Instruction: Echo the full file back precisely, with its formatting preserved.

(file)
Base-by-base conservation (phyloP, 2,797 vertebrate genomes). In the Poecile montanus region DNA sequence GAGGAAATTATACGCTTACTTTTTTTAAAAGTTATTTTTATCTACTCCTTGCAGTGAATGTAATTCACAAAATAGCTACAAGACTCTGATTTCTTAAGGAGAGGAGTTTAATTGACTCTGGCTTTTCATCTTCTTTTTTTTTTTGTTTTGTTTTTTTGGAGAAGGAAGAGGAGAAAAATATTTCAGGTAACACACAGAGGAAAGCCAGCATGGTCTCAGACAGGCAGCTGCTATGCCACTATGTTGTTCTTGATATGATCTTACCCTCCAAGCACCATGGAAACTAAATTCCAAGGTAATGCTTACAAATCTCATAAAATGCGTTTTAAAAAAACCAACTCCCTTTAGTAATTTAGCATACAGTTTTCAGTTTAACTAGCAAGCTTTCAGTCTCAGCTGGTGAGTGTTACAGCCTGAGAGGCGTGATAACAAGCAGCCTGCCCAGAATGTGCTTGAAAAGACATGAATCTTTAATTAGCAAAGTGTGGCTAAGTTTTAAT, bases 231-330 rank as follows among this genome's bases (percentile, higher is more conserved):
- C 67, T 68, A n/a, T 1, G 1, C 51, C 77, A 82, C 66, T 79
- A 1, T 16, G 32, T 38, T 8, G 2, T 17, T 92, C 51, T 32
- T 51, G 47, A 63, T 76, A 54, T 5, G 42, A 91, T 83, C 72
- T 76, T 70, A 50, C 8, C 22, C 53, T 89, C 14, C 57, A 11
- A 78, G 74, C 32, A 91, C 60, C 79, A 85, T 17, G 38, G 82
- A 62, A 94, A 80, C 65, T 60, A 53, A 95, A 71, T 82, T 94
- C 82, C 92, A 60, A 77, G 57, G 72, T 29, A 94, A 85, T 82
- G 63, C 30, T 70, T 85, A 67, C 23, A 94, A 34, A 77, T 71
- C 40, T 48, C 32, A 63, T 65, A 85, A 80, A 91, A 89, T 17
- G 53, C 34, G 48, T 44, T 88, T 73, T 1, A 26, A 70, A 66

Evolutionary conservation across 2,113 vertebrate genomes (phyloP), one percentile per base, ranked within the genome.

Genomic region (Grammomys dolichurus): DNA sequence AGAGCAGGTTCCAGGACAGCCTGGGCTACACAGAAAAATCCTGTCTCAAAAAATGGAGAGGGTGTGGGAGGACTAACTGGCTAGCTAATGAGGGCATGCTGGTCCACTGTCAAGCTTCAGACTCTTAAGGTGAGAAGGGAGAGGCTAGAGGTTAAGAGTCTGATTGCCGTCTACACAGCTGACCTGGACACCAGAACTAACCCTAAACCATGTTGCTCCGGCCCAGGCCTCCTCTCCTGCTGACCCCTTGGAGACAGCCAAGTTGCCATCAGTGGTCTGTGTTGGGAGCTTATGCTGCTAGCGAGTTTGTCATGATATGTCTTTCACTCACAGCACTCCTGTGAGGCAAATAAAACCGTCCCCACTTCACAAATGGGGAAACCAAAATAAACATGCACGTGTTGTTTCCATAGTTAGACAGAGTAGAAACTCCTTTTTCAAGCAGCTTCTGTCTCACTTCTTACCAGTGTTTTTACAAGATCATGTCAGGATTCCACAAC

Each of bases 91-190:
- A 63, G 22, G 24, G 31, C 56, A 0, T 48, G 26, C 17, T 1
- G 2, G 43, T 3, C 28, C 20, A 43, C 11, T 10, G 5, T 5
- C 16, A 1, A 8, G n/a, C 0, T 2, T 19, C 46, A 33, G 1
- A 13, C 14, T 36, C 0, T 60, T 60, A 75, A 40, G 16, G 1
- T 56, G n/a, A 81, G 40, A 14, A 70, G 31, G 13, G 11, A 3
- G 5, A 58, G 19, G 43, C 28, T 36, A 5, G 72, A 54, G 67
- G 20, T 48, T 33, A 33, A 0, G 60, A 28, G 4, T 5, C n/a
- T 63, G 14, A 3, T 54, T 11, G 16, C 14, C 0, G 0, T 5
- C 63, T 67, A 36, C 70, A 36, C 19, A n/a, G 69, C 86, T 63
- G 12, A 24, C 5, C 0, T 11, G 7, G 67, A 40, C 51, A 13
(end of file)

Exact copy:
Base-by-base conservation (phyloP, 2,797 vertebrate genomes). In the Poecile montanus region DNA sequence GAGGAAATTATACGCTTACTTTTTTTAAAAGTTATTTTTATCTACTCCTTGCAGTGAATGTAATTCACAAAATAGCTACAAGACTCTGATTTCTTAAGGAGAGGAGTTTAATTGACTCTGGCTTTTCATCTTCTTTTTTTTTTTGTTTTGTTTTTTTGGAGAAGGAAGAGGAGAAAAATATTTCAGGTAACACACAGAGGAAAGCCAGCATGGTCTCAGACAGGCAGCTGCTATGCCACTATGTTGTTCTTGATATGATCTTACCCTCCAAGCACCATGGAAACTAAATTCCAAGGTAATGCTTACAAATCTCATAAAATGCGTTTTAAAAAAACCAACTCCCTTTAGTAATTTAGCATACAGTTTTCAGTTTAACTAGCAAGCTTTCAGTCTCAGCTGGTGAGTGTTACAGCCTGAGAGGCGTGATAACAAGCAGCCTGCCCAGAATGTGCTTGAAAAGACATGAATCTTTAATTAGCAAAGTGTGGCTAAGTTTTAAT, bases 231-330 rank as follows among this genome's bases (percentile, higher is more conserved):
- C 67, T 68, A n/a, T 1, G 1, C 51, C 77, A 82, C 66, T 79
- A 1, T 16, G 32, T 38, T 8, G 2, T 17, T 92, C 51, T 32
- T 51, G 47, A 63, T 76, A 54, T 5, G 42, A 91, T 83, C 72
- T 76, T 70, A 50, C 8, C 22, C 53, T 89, C 14, C 57, A 11
- A 78, G 74, C 32, A 91, C 60, C 79, A 85, T 17, G 38, G 82
- A 62, A 94, A 80, C 65, T 60, A 53, A 95, A 71, T 82, T 94
- C 82, C 92, A 60, A 77, G 57, G 72, T 29, A 94, A 85, T 82
- G 63, C 30, T 70, T 85, A 67, C 23, A 94, A 34, A 77, T 71
- C 40, T 48, C 32, A 63, T 65, A 85, A 80, A 91, A 89, T 17
- G 53, C 34, G 48, T 44, T 88, T 73, T 1, A 26, A 70, A 66

Evolutionary conservation across 2,113 vertebrate genomes (phyloP), one percentile per base, ranked within the genome.

Genomic region (Grammomys dolichurus): DNA sequence AGAGCAGGTTCCAGGACAGCCTGGGCTACACAGAAAAATCCTGTCTCAAAAAATGGAGAGGGTGTGGGAGGACTAACTGGCTAGCTAATGAGGGCATGCTGGTCCACTGTCAAGCTTCAGACTCTTAAGGTGAGAAGGGAGAGGCTAGAGGTTAAGAGTCTGATTGCCGTCTACACAGCTGACCTGGACACCAGAACTAACCCTAAACCATGTTGCTCCGGCCCAGGCCTCCTCTCCTGCTGACCCCTTGGAGACAGCCAAGTTGCCATCAGTGGTCTGTGTTGGGAGCTTATGCTGCTAGCGAGTTTGTCATGATATGTCTTTCACTCACAGCACTCCTGTGAGGCAAATAAAACCGTCCCCACTTCACAAATGGGGAAACCAAAATAAACATGCACGTGTTGTTTCCATAGTTAGACAGAGTAGAAACTCCTTTTTCAAGCAGCTTCTGTCTCACTTCTTACCAGTGTTTTTACAAGATCATGTCAGGATTCCACAAC

Each of bases 91-190:
- A 63, G 22, G 24, G 31, C 56, A 0, T 48, G 26, C 17, T 1
- G 2, G 43, T 3, C 28, C 20, A 43, C 11, T 10, G 5, T 5
- C 16, A 1, A 8, G n/a, C 0, T 2, T 19, C 46, A 33, G 1
- A 13, C 14, T 36, C 0, T 60, T 60, A 75, A 40, G 16, G 1
- T 56, G n/a, A 81, G 40, A 14, A 70, G 31, G 13, G 11, A 3
- G 5, A 58, G 19, G 43, C 28, T 36, A 5, G 72, A 54, G 67
- G 20, T 48, T 33, A 33, A 0, G 60, A 28, G 4, T 5, C n/a
- T 63, G 14, A 3, T 54, T 11, G 16, C 14, C 0, G 0, T 5
- C 63, T 67, A 36, C 70, A 36, C 19, A n/a, G 69, C 86, T 63
- G 12, A 24, C 5, C 0, T 11, G 7, G 67, A 40, C 51, A 13